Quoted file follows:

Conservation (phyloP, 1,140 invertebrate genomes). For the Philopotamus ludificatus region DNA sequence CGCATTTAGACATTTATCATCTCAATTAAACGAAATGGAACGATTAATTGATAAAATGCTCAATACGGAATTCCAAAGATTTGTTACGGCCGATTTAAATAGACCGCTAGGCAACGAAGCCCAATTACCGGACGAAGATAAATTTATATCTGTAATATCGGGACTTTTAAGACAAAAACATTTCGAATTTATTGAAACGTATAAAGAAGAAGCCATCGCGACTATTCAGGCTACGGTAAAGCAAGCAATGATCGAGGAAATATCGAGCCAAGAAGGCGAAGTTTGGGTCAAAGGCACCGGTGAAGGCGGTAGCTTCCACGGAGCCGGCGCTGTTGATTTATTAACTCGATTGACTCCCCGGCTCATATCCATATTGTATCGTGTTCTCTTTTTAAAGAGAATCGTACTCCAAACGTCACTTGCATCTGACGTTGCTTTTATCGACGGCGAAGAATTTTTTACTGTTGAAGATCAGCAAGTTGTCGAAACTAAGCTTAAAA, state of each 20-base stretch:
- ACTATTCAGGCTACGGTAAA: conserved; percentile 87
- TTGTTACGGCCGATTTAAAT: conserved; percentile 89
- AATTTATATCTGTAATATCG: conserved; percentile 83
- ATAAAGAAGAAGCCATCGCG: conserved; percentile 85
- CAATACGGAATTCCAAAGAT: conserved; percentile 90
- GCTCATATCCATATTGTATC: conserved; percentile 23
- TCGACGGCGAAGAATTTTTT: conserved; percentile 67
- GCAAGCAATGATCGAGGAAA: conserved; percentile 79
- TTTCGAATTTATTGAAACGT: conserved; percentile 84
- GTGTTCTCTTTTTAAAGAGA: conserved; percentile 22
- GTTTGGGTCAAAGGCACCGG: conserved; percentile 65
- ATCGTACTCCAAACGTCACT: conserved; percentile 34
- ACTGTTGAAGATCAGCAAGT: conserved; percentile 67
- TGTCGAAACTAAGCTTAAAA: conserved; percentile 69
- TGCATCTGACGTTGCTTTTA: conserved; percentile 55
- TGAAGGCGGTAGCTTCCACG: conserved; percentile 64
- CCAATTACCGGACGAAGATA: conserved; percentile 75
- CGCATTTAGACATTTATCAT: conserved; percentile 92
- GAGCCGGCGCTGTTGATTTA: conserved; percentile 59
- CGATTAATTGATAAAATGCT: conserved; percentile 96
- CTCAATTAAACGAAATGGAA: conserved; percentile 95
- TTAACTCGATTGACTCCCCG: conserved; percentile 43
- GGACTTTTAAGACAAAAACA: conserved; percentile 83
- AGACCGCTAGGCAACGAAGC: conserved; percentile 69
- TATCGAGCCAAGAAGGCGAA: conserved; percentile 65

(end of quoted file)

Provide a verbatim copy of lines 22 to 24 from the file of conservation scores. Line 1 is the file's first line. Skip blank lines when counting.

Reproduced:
- CTCAATTAAACGAAATGGAA: conserved; percentile 95
- TTAACTCGATTGACTCCCCG: conserved; percentile 43
- GGACTTTTAAGACAAAAACA: conserved; percentile 83